Post procedural transvaginal probe: contaminated surface despite the use of a probe cover.
Probe sheaths are often used with endocavity ultrasound transducers to prevent disease transmission between patients, however; studies have shown probe cover leakage of up to 81% [4,5,9,10,11]. For that reason, probe covers are required to be used in conjunction with high level disinfection (HLD) of endocavity probes.
But, what does it mean for a chemical to be termed a ‘high level disinfectant’ versus a ‘low level disinfectant’ or sterilant?
“ FDA defines a high level disinfectant as a sterilant used under the same contact conditions except for a shorter contact time. Therefore, products with high level disinfectant claims should first qualify as a sterilant by passing the Association of Official Analytical Chemists (AOAC) Sporicidal Test (Sporicidal Activity of Disinfectants, AOAC 6.3.05:1995, Official Method 966.04) ..”
You’d probably be pretty surprised to find out that the characterization of a chemical as an HLD is not specific to its use; in other words, they are NOT tested for the diseases to which they will most likely be exposed and employed to kill. Well, it shouldn’t have come as much of a surprise when earlier this year, research conducted by Meyers et al, demonstrated the impotence of the 11 most commonly employed high level disinfectants against human papillomavirus-16 (HPV); the strain linked to cervical and oropharyngeal cancers . Among the chemicals that were ineffective at deactivating HPV-16 were glutaraldehyde and ortho-phthalaldehyde (OPA). These chemicals are characterized by the FDA as high level disinfectants and recommended by the CDC  for HLD of semi critical items. As a result, they are widely utilized for HLD of transvaginal, transrectal, transesophageal probes, and flexible endoscopic probes; we know these chemicals by their product names: Cidex Plus, Cidex OPA, Metrocide etc.
The alarming rate of probe cover failure nearly guarantees probe surface exposure to pathogens;combine that with an ineffective HLD and you’ve a recipe for diseased disaster and provider liability which necessitates immediate mitigation through HLD revision at the Federal Level.
The images above show an endocavity transducer following a transvaginal examination I performed. The images were taken immediately after removing the probe cover- just prior to HLD. Clearly, there is contamination of the probe surface that occurred despite the use of a barrier. If I was using Cidex/Metrocide, and my patient was previously exposed to HPV (an estimated 25% of people) it would remain on the surface of the probe even after HLD. Its only logical to conclude that, since blood FROM the patient was able to penetrate the sheath and contaminate the surface of the probe, that any pathogens that survive the HLD process could also be transmitted in kind, TO the next patient. (Luckily, my organization was proactive and is using a vaporized Hydrogen Peroxide system which does kill HPV) we bought through GE at the time, however; I heard they can now be purchased directly from Nanosonics.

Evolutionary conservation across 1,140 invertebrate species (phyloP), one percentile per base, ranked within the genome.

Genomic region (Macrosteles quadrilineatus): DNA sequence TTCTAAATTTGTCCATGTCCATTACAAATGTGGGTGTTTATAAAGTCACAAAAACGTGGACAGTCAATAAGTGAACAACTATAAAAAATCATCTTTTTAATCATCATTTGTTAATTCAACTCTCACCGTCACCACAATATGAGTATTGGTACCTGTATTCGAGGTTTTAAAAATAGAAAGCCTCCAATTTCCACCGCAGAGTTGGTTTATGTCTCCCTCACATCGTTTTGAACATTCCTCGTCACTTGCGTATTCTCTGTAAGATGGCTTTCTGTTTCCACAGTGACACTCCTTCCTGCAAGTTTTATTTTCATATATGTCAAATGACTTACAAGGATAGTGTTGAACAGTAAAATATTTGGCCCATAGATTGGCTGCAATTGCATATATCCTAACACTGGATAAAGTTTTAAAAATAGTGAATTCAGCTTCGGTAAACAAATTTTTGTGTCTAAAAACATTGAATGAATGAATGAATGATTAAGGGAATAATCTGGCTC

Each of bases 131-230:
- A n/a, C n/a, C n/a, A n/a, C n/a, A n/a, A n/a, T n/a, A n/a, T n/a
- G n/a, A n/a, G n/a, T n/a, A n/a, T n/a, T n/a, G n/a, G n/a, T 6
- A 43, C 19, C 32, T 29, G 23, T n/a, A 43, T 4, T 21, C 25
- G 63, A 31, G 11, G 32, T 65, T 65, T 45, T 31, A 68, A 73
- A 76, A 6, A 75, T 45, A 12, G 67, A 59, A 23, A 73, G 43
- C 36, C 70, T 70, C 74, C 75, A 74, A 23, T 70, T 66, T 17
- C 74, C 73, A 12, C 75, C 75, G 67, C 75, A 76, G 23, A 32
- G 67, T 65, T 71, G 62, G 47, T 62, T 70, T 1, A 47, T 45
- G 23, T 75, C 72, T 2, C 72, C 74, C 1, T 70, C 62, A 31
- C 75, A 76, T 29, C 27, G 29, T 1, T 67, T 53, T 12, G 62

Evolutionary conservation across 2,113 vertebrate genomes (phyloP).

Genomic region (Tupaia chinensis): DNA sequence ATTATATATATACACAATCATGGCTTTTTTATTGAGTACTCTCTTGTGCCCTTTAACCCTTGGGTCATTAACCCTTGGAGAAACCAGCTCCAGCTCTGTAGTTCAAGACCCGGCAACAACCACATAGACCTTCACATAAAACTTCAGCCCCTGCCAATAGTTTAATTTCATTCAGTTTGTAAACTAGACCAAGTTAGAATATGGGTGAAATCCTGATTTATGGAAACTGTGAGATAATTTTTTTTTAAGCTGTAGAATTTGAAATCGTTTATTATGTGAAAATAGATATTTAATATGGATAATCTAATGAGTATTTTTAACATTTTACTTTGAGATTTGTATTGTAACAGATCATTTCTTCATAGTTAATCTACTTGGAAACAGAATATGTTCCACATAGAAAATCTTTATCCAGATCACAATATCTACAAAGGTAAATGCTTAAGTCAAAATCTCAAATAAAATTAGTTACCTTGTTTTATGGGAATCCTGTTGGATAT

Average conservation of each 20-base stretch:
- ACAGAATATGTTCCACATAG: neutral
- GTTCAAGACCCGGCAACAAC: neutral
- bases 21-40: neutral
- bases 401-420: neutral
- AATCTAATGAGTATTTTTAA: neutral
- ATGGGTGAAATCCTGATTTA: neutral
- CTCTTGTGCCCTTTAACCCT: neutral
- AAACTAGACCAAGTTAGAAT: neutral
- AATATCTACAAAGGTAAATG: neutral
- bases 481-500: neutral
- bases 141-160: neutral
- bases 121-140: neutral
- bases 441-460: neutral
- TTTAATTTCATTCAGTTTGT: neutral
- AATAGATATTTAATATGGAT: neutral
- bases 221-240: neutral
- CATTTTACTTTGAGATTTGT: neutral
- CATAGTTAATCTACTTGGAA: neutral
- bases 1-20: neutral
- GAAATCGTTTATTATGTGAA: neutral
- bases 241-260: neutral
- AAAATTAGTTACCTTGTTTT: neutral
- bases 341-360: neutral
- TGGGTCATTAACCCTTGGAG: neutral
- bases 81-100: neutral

For those of you still only performing low level disinfection (LLD) on transvaginal probes–look again at the images above and imagine that probe being used on you after only being cleaned with a spray and/or wipes. LLD guarantees you are giving your patients more than an ultrasound examination; you are transmitting disease to your patients.
Sadly, the CDC is aware that the chemicals they recommend are inadequate and pose serious risk to patients. Their guidelines are the very basis upon which most health care organizations develop their infection control measures in an effort to ensure patient safety; making the CDC’s failure to react and revise their recommendations even more egregious. There alternatives to CIDEX PLUS and CIDEX OPA on the CDC’s list that can be instituted to process intracavity ultrasound probes. Great organizations shouldn’t have to be forced to take the most progressive approach in patient safety measures. The CDC might be taking their time, at the expense of patients’ health; you don’t have to.
Ryndock E, Conway M, Meyers C, Robison R Meyers J, “Susceptibility of high-risk human papillomavirus type 16 to clinical disinfectants,” Susceptibility of high-risk human papillomavirus type 16 to clinical disinfectants, The journal of antimicrobial chemotherapy vol. 69, no. 6, pp. 1546-1550, 2014.
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